This specimen measured in at about eleven inches, a typical adult size for this species. One look at the neck and it’s easy to see how the snake got its name.
When I found it, the snake was poking its head under and between the rocks of the creek bed. I imagine it was hunting. Normal prey items are worms, slugs and small reptiles and amphibians. That chunky tail looks to me like it could be mistaken for a food item.
Here’s where I found it. There are probably a lot of things to eat under those rocks. This snake spends a lot of time sheltered under rocks or logs and may have spent the day beneath one of those flat slabs. It was nearing sundown when I happened by and the snake had probably just come out of hiding.
The snake pulled itself into a semi-coil at my approach, but didn’t seem disturbed by my presence. I didn’t try to pick it up. Like many species of snakes, this one defends itself by putting a foul smelling substance on the attacker. The air was cool and clean and I didn’t want to smell snake stink for the rest of my walk, so I just looked at him and he just looked at me.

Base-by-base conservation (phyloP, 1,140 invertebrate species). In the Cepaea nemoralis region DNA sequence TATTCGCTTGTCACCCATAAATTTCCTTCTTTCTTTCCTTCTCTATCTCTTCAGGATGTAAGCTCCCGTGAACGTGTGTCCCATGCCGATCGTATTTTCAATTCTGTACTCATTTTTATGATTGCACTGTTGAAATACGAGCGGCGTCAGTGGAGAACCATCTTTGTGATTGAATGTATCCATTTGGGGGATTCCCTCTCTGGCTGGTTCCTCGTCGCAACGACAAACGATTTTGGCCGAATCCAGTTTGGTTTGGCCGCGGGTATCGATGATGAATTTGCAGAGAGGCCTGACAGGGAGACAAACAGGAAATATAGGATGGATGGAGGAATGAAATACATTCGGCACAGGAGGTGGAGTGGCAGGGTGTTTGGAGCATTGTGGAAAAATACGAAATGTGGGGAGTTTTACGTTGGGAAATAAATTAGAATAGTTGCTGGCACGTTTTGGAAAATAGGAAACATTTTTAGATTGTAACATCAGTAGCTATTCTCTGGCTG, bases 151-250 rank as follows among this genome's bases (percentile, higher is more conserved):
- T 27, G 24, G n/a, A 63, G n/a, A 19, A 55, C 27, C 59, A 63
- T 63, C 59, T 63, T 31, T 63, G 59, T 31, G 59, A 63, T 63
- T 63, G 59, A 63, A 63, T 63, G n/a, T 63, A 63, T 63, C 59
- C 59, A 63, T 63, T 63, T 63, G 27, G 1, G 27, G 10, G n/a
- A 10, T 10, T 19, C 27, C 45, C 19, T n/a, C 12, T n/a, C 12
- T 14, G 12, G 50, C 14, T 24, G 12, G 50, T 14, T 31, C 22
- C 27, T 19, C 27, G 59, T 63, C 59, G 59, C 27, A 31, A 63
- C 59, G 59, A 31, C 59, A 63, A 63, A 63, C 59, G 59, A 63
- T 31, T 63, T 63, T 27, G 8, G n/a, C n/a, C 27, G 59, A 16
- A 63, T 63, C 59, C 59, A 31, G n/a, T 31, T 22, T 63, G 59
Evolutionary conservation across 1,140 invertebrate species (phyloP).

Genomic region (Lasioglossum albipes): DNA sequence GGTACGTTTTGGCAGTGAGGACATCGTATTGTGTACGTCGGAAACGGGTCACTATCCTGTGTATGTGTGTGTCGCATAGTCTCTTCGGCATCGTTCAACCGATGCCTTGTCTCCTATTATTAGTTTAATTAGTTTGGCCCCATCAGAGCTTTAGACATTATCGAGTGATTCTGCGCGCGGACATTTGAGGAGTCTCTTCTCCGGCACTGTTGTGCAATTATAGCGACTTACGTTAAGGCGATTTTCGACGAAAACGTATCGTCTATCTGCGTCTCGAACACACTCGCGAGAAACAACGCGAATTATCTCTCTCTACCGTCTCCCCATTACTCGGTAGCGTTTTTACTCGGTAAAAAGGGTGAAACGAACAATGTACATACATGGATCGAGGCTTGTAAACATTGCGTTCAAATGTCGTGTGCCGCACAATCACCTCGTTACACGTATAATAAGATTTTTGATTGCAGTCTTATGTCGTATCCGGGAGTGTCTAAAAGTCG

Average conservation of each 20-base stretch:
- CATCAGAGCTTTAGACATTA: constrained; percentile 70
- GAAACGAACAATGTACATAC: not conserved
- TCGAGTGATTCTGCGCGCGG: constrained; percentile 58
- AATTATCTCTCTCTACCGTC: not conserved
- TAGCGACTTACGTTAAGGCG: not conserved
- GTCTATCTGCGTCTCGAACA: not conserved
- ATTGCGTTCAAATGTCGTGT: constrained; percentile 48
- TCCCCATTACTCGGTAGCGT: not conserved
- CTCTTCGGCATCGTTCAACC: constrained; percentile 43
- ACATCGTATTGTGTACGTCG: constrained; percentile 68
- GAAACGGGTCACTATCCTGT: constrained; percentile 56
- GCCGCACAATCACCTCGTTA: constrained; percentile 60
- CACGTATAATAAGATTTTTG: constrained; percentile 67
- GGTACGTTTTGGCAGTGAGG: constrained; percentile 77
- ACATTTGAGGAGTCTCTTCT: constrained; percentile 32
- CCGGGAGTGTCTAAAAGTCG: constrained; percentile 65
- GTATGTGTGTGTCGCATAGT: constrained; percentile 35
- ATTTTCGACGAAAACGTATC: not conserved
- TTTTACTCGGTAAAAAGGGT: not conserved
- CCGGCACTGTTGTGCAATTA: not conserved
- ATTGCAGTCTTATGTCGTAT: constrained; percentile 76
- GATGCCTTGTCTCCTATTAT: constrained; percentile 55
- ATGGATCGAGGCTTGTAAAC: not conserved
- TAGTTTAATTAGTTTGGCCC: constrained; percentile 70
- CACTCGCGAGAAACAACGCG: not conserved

When he did decide to depart, it was done rapidly and straight in my direction. I wanted to get a shot of him stretched out, but I was on hands and knees and he was hurrying off between my legs. I didn’t want to risk hurting him by scrambling to turn around. A glance over my shoulder let me see him disappear beneath a big flat rock.